Radio, social media, or television? Google, Yahoo!, or Bing? There are countless channels and platforms to advertise your brand, so make sure you know where and how to do it. In some countries, social media like Facebook, Instagram, or Twitter may be the most effective way to market your business, whereas in others more traditional channels like television, newspaper, or radio may work best. A similar situation exists with search engines. In the United States, Google is the most used search engine by far. However, in Asian countries, we find other online search tools leading the pack, like Yahoo!, Baidu, or Naver.
“Language Insight’s golden tip for transcreation is to strike the right balance between ‘translation’ and ‘creation’. Transcreation is a creative process that must consider culturally relevant information before localising the content for a specific audience.
The goal of transcreation isn’t to say the same thing in another language like with translation, but rather to gain the same reaction towards the content in both languages. In marketing, it is often not possible to say exactly the same thing in another language as catchy slogans or satire may have been used that wouldn’t make sense if they were translated literally. Therefore, both the creative and literal aspects of the content must be valued equally. If the creative side is prioritised, then content may be too different from the original source and there is a risk that the content might lose its original message or be too ‘off-brand’. Likewise, if the content is not creative enough, and the literal translation is prioritised, then the content may fail to engage the audience to the same extent as the original. It’s all about balance and a good transcreator knows how to get it right.”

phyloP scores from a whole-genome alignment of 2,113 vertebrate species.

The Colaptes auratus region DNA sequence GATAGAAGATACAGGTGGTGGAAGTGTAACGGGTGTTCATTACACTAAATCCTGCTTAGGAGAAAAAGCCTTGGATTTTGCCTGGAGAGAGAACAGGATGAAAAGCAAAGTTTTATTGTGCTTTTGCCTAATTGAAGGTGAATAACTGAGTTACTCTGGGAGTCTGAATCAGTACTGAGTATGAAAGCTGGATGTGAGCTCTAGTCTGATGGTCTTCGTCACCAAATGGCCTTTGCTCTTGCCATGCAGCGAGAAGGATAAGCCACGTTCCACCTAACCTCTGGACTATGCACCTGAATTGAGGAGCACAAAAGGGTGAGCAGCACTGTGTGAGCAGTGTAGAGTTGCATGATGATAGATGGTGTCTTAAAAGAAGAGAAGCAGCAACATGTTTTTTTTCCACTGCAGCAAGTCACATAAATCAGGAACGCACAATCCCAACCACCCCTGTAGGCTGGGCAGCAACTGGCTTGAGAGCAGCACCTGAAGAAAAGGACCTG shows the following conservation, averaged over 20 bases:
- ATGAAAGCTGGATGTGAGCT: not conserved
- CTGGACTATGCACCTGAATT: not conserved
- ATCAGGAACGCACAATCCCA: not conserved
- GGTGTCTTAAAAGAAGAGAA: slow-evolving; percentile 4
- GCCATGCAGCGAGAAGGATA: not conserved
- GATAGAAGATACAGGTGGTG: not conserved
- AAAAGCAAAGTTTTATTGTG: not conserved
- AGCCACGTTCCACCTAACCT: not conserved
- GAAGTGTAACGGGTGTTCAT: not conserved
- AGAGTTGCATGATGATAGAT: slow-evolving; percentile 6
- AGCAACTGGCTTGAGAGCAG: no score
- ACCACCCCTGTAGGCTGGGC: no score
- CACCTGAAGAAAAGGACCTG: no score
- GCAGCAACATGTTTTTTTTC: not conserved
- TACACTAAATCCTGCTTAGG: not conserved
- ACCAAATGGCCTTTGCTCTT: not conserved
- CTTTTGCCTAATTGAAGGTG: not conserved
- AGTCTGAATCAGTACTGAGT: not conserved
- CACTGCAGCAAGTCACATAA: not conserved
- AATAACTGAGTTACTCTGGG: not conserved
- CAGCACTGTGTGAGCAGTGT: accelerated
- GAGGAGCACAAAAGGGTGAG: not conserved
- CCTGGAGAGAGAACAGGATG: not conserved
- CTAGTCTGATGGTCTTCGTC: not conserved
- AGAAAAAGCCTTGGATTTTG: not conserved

For companies and localization teams, it’s about finding transcreators and partners that understand copywriting and marketing just as deeply as they do translation. For transcreators, it’s about knowing the target audience, internalizing the campaign goals, and most importantly, focusing on the copy that you’re writing.
You are creating something original, not just reproducing the original – so move away from the mindset of transferring meaning to generating emotions. Think, “Who am I talking to?” and write just for them. Consider, “What impact does the source text make?” before shifting your focus to your own language and culture. Ask yourself, “How can I put this?” rather than “What’s the right word for that?”. In fact, my golden tip for transcreation could be summarized as: ask the right questions. And harness the answers to write copy that resonates. This takes talent, time and experience – something that companies can support by providing the necessary resources. After all, transcreations generate sales, relieve local marketing teams and increase brand value.
For other resources on transcreation, visit GALA Knowledge Center.